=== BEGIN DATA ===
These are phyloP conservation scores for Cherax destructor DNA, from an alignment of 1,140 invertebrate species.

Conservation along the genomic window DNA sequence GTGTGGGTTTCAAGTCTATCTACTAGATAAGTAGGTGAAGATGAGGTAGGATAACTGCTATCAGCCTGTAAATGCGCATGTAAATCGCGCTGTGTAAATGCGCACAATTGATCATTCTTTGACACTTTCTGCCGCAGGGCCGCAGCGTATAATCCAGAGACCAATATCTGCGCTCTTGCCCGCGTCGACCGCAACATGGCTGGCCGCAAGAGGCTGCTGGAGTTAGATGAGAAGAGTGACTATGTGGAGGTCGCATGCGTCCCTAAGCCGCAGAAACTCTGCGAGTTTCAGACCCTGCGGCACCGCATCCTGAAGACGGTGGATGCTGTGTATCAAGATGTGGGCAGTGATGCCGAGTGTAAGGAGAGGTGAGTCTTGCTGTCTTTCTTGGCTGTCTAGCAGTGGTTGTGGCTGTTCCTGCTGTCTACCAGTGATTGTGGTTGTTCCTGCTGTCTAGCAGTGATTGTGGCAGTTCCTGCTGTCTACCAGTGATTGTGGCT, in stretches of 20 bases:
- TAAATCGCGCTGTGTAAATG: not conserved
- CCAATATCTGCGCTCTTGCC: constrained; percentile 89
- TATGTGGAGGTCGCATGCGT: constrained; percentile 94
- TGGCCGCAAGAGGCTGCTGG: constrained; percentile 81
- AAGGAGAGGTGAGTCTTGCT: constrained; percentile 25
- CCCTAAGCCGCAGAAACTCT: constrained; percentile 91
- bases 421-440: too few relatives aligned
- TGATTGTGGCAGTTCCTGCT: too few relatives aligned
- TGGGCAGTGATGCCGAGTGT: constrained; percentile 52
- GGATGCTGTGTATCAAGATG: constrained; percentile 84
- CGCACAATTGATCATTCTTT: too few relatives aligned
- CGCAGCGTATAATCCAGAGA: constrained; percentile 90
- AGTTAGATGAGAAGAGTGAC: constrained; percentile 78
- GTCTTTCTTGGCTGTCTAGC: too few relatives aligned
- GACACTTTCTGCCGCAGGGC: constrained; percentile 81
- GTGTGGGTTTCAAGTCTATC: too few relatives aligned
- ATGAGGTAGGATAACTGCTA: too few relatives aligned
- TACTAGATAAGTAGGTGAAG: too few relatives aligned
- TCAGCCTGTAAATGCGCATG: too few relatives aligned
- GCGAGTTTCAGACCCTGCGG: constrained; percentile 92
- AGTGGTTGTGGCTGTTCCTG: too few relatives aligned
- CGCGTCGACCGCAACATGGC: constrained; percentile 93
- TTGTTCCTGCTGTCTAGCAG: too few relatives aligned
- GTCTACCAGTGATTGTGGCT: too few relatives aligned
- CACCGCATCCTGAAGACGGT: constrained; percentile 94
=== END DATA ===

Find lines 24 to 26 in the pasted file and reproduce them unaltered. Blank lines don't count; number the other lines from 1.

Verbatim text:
- CGCGTCGACCGCAACATGGC: constrained; percentile 93
- TTGTTCCTGCTGTCTAGCAG: too few relatives aligned
- GTCTACCAGTGATTGTGGCT: too few relatives aligned